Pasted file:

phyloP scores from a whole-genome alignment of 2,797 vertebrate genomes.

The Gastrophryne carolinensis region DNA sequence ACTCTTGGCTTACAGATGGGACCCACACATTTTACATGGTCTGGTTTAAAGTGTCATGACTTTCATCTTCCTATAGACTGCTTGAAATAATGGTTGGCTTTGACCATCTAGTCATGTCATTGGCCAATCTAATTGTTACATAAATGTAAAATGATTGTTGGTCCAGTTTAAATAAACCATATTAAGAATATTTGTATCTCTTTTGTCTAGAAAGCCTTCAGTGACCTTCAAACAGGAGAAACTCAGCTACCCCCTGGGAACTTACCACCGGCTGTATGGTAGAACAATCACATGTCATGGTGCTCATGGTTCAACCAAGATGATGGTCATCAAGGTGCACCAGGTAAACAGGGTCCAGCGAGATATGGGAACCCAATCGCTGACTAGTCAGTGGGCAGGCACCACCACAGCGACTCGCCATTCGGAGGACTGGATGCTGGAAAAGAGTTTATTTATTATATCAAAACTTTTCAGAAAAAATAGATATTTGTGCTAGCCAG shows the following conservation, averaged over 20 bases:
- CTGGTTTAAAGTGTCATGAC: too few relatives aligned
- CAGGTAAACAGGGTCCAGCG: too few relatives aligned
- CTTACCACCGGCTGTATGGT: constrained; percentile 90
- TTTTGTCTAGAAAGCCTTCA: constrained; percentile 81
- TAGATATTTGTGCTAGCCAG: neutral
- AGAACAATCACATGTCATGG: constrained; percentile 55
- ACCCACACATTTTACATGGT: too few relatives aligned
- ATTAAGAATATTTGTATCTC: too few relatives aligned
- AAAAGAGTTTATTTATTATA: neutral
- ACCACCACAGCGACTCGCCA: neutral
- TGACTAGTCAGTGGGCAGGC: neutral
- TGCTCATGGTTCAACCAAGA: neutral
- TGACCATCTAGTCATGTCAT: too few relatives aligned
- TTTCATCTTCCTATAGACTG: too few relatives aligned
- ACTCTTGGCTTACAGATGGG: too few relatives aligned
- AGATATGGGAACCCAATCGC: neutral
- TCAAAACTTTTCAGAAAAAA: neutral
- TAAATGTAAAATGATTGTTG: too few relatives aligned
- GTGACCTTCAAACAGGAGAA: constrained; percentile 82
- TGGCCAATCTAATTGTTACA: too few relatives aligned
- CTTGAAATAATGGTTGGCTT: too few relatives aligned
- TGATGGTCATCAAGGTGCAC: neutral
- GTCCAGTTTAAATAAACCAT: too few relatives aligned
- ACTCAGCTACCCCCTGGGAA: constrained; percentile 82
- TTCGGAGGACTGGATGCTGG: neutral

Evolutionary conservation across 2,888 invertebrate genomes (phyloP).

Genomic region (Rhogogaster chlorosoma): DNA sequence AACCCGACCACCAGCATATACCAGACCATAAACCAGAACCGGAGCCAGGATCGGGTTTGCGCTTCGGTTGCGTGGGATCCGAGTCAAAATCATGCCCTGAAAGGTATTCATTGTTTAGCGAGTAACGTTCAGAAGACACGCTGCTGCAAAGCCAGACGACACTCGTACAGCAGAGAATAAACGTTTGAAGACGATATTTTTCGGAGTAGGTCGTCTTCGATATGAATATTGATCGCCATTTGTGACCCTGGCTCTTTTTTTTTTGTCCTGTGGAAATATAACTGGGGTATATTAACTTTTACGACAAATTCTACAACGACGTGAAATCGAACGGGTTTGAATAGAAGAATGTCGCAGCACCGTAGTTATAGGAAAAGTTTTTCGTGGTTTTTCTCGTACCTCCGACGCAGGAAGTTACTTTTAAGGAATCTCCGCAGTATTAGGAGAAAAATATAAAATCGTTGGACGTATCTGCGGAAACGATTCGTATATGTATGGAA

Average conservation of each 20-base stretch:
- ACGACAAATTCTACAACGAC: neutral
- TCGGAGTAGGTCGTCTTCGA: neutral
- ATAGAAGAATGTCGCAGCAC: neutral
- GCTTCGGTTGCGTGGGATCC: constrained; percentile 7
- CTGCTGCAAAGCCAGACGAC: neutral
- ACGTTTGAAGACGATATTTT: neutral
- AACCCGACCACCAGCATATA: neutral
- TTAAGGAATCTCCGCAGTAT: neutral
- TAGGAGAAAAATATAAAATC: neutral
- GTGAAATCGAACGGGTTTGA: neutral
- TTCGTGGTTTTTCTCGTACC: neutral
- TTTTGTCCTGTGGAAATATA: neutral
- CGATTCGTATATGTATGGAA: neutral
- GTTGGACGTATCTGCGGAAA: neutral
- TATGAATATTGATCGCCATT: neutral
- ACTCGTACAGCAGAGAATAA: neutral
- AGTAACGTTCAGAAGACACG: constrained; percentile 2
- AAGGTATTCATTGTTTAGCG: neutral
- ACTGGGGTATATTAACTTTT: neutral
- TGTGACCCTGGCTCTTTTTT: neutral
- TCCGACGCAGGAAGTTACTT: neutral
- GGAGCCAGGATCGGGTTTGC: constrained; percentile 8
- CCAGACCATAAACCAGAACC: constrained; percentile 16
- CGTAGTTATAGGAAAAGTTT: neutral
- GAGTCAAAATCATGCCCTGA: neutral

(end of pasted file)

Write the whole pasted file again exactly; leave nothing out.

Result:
phyloP scores from a whole-genome alignment of 2,797 vertebrate genomes.

The Gastrophryne carolinensis region DNA sequence ACTCTTGGCTTACAGATGGGACCCACACATTTTACATGGTCTGGTTTAAAGTGTCATGACTTTCATCTTCCTATAGACTGCTTGAAATAATGGTTGGCTTTGACCATCTAGTCATGTCATTGGCCAATCTAATTGTTACATAAATGTAAAATGATTGTTGGTCCAGTTTAAATAAACCATATTAAGAATATTTGTATCTCTTTTGTCTAGAAAGCCTTCAGTGACCTTCAAACAGGAGAAACTCAGCTACCCCCTGGGAACTTACCACCGGCTGTATGGTAGAACAATCACATGTCATGGTGCTCATGGTTCAACCAAGATGATGGTCATCAAGGTGCACCAGGTAAACAGGGTCCAGCGAGATATGGGAACCCAATCGCTGACTAGTCAGTGGGCAGGCACCACCACAGCGACTCGCCATTCGGAGGACTGGATGCTGGAAAAGAGTTTATTTATTATATCAAAACTTTTCAGAAAAAATAGATATTTGTGCTAGCCAG shows the following conservation, averaged over 20 bases:
- CTGGTTTAAAGTGTCATGAC: too few relatives aligned
- CAGGTAAACAGGGTCCAGCG: too few relatives aligned
- CTTACCACCGGCTGTATGGT: constrained; percentile 90
- TTTTGTCTAGAAAGCCTTCA: constrained; percentile 81
- TAGATATTTGTGCTAGCCAG: neutral
- AGAACAATCACATGTCATGG: constrained; percentile 55
- ACCCACACATTTTACATGGT: too few relatives aligned
- ATTAAGAATATTTGTATCTC: too few relatives aligned
- AAAAGAGTTTATTTATTATA: neutral
- ACCACCACAGCGACTCGCCA: neutral
- TGACTAGTCAGTGGGCAGGC: neutral
- TGCTCATGGTTCAACCAAGA: neutral
- TGACCATCTAGTCATGTCAT: too few relatives aligned
- TTTCATCTTCCTATAGACTG: too few relatives aligned
- ACTCTTGGCTTACAGATGGG: too few relatives aligned
- AGATATGGGAACCCAATCGC: neutral
- TCAAAACTTTTCAGAAAAAA: neutral
- TAAATGTAAAATGATTGTTG: too few relatives aligned
- GTGACCTTCAAACAGGAGAA: constrained; percentile 82
- TGGCCAATCTAATTGTTACA: too few relatives aligned
- CTTGAAATAATGGTTGGCTT: too few relatives aligned
- TGATGGTCATCAAGGTGCAC: neutral
- GTCCAGTTTAAATAAACCAT: too few relatives aligned
- ACTCAGCTACCCCCTGGGAA: constrained; percentile 82
- TTCGGAGGACTGGATGCTGG: neutral

Evolutionary conservation across 2,888 invertebrate genomes (phyloP).

Genomic region (Rhogogaster chlorosoma): DNA sequence AACCCGACCACCAGCATATACCAGACCATAAACCAGAACCGGAGCCAGGATCGGGTTTGCGCTTCGGTTGCGTGGGATCCGAGTCAAAATCATGCCCTGAAAGGTATTCATTGTTTAGCGAGTAACGTTCAGAAGACACGCTGCTGCAAAGCCAGACGACACTCGTACAGCAGAGAATAAACGTTTGAAGACGATATTTTTCGGAGTAGGTCGTCTTCGATATGAATATTGATCGCCATTTGTGACCCTGGCTCTTTTTTTTTTGTCCTGTGGAAATATAACTGGGGTATATTAACTTTTACGACAAATTCTACAACGACGTGAAATCGAACGGGTTTGAATAGAAGAATGTCGCAGCACCGTAGTTATAGGAAAAGTTTTTCGTGGTTTTTCTCGTACCTCCGACGCAGGAAGTTACTTTTAAGGAATCTCCGCAGTATTAGGAGAAAAATATAAAATCGTTGGACGTATCTGCGGAAACGATTCGTATATGTATGGAA

Average conservation of each 20-base stretch:
- ACGACAAATTCTACAACGAC: neutral
- TCGGAGTAGGTCGTCTTCGA: neutral
- ATAGAAGAATGTCGCAGCAC: neutral
- GCTTCGGTTGCGTGGGATCC: constrained; percentile 7
- CTGCTGCAAAGCCAGACGAC: neutral
- ACGTTTGAAGACGATATTTT: neutral
- AACCCGACCACCAGCATATA: neutral
- TTAAGGAATCTCCGCAGTAT: neutral
- TAGGAGAAAAATATAAAATC: neutral
- GTGAAATCGAACGGGTTTGA: neutral
- TTCGTGGTTTTTCTCGTACC: neutral
- TTTTGTCCTGTGGAAATATA: neutral
- CGATTCGTATATGTATGGAA: neutral
- GTTGGACGTATCTGCGGAAA: neutral
- TATGAATATTGATCGCCATT: neutral
- ACTCGTACAGCAGAGAATAA: neutral
- AGTAACGTTCAGAAGACACG: constrained; percentile 2
- AAGGTATTCATTGTTTAGCG: neutral
- ACTGGGGTATATTAACTTTT: neutral
- TGTGACCCTGGCTCTTTTTT: neutral
- TCCGACGCAGGAAGTTACTT: neutral
- GGAGCCAGGATCGGGTTTGC: constrained; percentile 8
- CCAGACCATAAACCAGAACC: constrained; percentile 16
- CGTAGTTATAGGAAAAGTTT: neutral
- GAGTCAAAATCATGCCCTGA: neutral